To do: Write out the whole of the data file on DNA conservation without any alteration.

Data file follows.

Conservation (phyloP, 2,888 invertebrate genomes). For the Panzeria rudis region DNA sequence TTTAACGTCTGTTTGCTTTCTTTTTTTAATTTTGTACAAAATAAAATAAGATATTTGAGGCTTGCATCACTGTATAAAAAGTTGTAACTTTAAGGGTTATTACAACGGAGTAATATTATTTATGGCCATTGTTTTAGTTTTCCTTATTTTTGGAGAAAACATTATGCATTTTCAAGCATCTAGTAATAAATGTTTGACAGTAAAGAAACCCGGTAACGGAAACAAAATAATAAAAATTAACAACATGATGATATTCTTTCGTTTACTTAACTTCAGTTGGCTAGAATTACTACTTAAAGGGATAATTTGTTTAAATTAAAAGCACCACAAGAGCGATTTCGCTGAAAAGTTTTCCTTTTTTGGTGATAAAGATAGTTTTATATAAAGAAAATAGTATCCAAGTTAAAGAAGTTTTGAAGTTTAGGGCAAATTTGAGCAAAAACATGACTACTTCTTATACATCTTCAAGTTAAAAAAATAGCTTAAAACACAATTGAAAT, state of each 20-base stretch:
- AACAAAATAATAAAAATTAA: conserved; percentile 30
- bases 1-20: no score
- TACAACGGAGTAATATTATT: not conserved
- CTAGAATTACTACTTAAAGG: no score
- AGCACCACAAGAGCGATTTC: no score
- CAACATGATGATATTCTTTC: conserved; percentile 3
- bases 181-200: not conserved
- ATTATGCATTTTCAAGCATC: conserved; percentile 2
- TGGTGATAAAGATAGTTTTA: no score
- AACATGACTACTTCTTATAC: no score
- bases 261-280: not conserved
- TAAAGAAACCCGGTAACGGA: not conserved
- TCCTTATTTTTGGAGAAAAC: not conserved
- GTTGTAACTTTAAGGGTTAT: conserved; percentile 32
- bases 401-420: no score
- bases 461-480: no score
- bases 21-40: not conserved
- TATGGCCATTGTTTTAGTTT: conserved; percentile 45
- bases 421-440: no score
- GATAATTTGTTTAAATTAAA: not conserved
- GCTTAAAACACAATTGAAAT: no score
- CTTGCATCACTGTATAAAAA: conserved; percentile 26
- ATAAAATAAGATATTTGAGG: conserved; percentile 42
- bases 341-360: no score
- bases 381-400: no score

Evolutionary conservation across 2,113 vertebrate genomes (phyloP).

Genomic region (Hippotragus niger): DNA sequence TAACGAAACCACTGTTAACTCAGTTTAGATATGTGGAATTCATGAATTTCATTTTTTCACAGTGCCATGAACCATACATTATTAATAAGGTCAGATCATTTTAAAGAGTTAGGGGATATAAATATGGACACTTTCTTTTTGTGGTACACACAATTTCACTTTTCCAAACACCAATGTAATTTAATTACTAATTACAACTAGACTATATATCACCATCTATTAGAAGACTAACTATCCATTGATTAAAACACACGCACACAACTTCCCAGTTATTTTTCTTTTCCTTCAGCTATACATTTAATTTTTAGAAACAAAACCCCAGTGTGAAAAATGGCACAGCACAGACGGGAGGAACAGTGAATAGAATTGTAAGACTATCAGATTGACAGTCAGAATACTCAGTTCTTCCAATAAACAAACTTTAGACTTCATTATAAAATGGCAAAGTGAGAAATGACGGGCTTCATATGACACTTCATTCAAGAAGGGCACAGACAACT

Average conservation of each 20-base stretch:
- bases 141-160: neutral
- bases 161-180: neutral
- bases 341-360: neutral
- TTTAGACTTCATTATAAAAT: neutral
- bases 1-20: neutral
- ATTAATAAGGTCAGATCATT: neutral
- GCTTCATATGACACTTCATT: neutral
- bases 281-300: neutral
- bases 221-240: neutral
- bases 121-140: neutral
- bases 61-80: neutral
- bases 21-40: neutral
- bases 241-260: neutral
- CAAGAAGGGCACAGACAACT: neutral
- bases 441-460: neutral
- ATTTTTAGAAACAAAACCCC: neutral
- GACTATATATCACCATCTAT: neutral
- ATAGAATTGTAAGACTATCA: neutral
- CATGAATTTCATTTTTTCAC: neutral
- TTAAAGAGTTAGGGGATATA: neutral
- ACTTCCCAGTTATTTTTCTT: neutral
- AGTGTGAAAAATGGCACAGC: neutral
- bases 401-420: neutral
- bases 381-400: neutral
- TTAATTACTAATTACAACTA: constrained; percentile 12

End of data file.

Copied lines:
Conservation (phyloP, 2,888 invertebrate genomes). For the Panzeria rudis region DNA sequence TTTAACGTCTGTTTGCTTTCTTTTTTTAATTTTGTACAAAATAAAATAAGATATTTGAGGCTTGCATCACTGTATAAAAAGTTGTAACTTTAAGGGTTATTACAACGGAGTAATATTATTTATGGCCATTGTTTTAGTTTTCCTTATTTTTGGAGAAAACATTATGCATTTTCAAGCATCTAGTAATAAATGTTTGACAGTAAAGAAACCCGGTAACGGAAACAAAATAATAAAAATTAACAACATGATGATATTCTTTCGTTTACTTAACTTCAGTTGGCTAGAATTACTACTTAAAGGGATAATTTGTTTAAATTAAAAGCACCACAAGAGCGATTTCGCTGAAAAGTTTTCCTTTTTTGGTGATAAAGATAGTTTTATATAAAGAAAATAGTATCCAAGTTAAAGAAGTTTTGAAGTTTAGGGCAAATTTGAGCAAAAACATGACTACTTCTTATACATCTTCAAGTTAAAAAAATAGCTTAAAACACAATTGAAAT, state of each 20-base stretch:
- AACAAAATAATAAAAATTAA: conserved; percentile 30
- bases 1-20: no score
- TACAACGGAGTAATATTATT: not conserved
- CTAGAATTACTACTTAAAGG: no score
- AGCACCACAAGAGCGATTTC: no score
- CAACATGATGATATTCTTTC: conserved; percentile 3
- bases 181-200: not conserved
- ATTATGCATTTTCAAGCATC: conserved; percentile 2
- TGGTGATAAAGATAGTTTTA: no score
- AACATGACTACTTCTTATAC: no score
- bases 261-280: not conserved
- TAAAGAAACCCGGTAACGGA: not conserved
- TCCTTATTTTTGGAGAAAAC: not conserved
- GTTGTAACTTTAAGGGTTAT: conserved; percentile 32
- bases 401-420: no score
- bases 461-480: no score
- bases 21-40: not conserved
- TATGGCCATTGTTTTAGTTT: conserved; percentile 45
- bases 421-440: no score
- GATAATTTGTTTAAATTAAA: not conserved
- GCTTAAAACACAATTGAAAT: no score
- CTTGCATCACTGTATAAAAA: conserved; percentile 26
- ATAAAATAAGATATTTGAGG: conserved; percentile 42
- bases 341-360: no score
- bases 381-400: no score

Evolutionary conservation across 2,113 vertebrate genomes (phyloP).

Genomic region (Hippotragus niger): DNA sequence TAACGAAACCACTGTTAACTCAGTTTAGATATGTGGAATTCATGAATTTCATTTTTTCACAGTGCCATGAACCATACATTATTAATAAGGTCAGATCATTTTAAAGAGTTAGGGGATATAAATATGGACACTTTCTTTTTGTGGTACACACAATTTCACTTTTCCAAACACCAATGTAATTTAATTACTAATTACAACTAGACTATATATCACCATCTATTAGAAGACTAACTATCCATTGATTAAAACACACGCACACAACTTCCCAGTTATTTTTCTTTTCCTTCAGCTATACATTTAATTTTTAGAAACAAAACCCCAGTGTGAAAAATGGCACAGCACAGACGGGAGGAACAGTGAATAGAATTGTAAGACTATCAGATTGACAGTCAGAATACTCAGTTCTTCCAATAAACAAACTTTAGACTTCATTATAAAATGGCAAAGTGAGAAATGACGGGCTTCATATGACACTTCATTCAAGAAGGGCACAGACAACT

Average conservation of each 20-base stretch:
- bases 141-160: neutral
- bases 161-180: neutral
- bases 341-360: neutral
- TTTAGACTTCATTATAAAAT: neutral
- bases 1-20: neutral
- ATTAATAAGGTCAGATCATT: neutral
- GCTTCATATGACACTTCATT: neutral
- bases 281-300: neutral
- bases 221-240: neutral
- bases 121-140: neutral
- bases 61-80: neutral
- bases 21-40: neutral
- bases 241-260: neutral
- CAAGAAGGGCACAGACAACT: neutral
- bases 441-460: neutral
- ATTTTTAGAAACAAAACCCC: neutral
- GACTATATATCACCATCTAT: neutral
- ATAGAATTGTAAGACTATCA: neutral
- CATGAATTTCATTTTTTCAC: neutral
- TTAAAGAGTTAGGGGATATA: neutral
- ACTTCCCAGTTATTTTTCTT: neutral
- AGTGTGAAAAATGGCACAGC: neutral
- bases 401-420: neutral
- bases 381-400: neutral
- TTAATTACTAATTACAACTA: constrained; percentile 12